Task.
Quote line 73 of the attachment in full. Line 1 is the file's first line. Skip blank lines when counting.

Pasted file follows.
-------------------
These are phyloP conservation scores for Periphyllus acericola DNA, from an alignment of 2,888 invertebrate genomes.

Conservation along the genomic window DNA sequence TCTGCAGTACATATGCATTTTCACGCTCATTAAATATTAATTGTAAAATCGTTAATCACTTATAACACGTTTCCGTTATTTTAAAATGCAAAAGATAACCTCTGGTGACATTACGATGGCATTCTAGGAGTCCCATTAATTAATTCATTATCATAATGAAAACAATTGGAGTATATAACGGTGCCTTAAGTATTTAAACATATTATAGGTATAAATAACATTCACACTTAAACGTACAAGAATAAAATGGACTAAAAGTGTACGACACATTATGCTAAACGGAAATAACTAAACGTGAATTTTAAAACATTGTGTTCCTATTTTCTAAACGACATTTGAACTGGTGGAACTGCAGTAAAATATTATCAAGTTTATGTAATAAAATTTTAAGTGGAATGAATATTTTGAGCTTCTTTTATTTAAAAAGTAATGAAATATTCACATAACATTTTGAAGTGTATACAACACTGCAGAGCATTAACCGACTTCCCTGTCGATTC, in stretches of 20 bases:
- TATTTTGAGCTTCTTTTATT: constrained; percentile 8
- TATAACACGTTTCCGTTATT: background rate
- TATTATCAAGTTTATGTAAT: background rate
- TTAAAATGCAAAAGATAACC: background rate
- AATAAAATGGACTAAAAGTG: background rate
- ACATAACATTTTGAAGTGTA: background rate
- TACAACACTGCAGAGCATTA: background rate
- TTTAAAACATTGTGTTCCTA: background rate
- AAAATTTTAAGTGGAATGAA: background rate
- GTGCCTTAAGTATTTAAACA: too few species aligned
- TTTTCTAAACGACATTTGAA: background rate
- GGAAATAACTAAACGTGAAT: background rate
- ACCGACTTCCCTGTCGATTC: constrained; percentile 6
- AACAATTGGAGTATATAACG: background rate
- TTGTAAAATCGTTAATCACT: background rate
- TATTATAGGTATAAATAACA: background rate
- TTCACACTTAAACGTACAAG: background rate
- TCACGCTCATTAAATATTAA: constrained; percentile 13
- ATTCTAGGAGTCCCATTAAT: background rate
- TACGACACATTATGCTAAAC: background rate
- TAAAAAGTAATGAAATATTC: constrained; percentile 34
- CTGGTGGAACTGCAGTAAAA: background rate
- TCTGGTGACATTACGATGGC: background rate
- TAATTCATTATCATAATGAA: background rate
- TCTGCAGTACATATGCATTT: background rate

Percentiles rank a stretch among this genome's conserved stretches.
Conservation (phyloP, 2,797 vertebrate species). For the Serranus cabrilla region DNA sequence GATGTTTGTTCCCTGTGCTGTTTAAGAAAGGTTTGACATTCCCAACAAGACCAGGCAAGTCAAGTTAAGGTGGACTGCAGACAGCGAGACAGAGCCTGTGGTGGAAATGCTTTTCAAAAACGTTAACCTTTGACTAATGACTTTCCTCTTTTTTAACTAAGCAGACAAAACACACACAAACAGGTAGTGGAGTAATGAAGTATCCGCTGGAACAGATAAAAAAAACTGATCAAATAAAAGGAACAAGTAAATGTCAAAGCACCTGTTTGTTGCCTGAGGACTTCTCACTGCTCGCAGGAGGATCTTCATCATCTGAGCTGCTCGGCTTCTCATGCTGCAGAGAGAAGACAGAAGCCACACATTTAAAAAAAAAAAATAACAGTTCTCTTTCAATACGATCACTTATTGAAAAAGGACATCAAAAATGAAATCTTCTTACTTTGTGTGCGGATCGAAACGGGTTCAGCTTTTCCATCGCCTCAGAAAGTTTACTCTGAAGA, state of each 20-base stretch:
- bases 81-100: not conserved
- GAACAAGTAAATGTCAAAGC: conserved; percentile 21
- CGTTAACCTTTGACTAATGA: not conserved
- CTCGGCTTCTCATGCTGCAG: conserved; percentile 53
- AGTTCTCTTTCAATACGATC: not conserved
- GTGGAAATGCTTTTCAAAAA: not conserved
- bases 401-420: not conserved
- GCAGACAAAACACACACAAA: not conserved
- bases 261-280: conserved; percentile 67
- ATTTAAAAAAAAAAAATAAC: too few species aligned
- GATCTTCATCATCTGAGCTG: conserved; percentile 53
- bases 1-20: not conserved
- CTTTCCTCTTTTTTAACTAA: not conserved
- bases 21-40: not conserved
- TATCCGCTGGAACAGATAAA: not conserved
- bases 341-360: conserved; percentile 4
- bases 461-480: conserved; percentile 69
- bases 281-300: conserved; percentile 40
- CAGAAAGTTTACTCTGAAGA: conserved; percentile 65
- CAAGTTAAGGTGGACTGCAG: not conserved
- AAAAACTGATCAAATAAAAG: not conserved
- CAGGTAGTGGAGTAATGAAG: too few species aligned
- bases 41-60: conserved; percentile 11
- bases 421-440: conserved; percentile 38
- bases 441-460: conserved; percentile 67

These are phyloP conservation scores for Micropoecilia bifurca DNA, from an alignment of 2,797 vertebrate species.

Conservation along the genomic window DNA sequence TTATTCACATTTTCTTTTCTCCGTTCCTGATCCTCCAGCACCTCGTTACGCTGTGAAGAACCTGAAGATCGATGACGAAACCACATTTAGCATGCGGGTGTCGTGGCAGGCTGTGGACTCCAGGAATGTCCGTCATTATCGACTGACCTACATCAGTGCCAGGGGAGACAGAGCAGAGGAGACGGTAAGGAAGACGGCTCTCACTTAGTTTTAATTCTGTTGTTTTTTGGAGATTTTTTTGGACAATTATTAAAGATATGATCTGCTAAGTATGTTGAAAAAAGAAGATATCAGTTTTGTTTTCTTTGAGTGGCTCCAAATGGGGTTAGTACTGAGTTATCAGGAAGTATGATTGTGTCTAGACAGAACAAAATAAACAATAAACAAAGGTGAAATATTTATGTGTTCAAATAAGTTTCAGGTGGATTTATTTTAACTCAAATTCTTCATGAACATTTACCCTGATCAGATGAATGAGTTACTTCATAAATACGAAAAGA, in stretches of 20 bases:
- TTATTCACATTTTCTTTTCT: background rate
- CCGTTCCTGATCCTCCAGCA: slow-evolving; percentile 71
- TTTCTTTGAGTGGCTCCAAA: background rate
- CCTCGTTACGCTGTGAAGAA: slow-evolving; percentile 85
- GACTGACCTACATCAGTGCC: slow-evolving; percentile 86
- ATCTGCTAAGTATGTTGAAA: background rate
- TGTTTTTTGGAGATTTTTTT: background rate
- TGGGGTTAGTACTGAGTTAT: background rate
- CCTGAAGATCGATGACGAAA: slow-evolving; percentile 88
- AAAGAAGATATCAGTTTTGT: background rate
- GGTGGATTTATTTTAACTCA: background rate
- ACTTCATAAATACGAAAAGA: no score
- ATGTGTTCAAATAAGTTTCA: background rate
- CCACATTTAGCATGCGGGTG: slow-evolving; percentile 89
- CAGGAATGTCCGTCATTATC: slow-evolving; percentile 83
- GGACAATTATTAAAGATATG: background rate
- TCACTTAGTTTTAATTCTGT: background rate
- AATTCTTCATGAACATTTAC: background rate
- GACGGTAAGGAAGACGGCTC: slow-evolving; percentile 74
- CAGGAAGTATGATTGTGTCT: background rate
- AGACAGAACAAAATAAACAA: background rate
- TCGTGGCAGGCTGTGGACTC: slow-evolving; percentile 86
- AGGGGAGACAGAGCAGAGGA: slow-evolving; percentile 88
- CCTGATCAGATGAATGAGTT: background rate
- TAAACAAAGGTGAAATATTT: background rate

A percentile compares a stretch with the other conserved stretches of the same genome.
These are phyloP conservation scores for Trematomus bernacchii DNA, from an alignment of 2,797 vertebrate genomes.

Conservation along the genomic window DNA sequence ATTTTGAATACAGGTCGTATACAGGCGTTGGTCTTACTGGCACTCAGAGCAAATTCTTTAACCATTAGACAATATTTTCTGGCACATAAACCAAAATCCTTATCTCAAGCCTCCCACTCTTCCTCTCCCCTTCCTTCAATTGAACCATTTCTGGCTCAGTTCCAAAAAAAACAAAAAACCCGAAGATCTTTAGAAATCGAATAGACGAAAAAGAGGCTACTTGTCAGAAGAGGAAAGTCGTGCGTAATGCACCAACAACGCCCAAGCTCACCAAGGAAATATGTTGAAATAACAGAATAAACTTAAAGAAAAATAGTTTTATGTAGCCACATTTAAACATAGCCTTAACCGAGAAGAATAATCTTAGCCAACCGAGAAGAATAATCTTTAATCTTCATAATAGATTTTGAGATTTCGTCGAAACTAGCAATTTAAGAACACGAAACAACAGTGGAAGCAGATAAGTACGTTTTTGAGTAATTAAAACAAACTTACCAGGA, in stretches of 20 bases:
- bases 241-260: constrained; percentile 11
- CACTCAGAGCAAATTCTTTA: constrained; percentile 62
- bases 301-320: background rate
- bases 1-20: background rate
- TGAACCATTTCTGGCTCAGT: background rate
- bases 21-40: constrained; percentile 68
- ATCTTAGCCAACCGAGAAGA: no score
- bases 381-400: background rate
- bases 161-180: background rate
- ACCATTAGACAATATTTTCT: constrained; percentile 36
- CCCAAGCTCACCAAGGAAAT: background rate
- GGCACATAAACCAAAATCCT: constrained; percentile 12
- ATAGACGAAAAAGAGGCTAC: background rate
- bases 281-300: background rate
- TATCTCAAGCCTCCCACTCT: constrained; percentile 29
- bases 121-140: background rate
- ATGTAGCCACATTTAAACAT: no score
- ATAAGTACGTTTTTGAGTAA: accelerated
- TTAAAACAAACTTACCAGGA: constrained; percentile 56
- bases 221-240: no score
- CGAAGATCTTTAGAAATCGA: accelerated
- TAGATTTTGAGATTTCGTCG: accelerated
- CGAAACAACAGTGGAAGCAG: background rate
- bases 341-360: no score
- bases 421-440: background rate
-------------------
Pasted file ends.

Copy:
- TCACTTAGTTTTAATTCTGT: background rate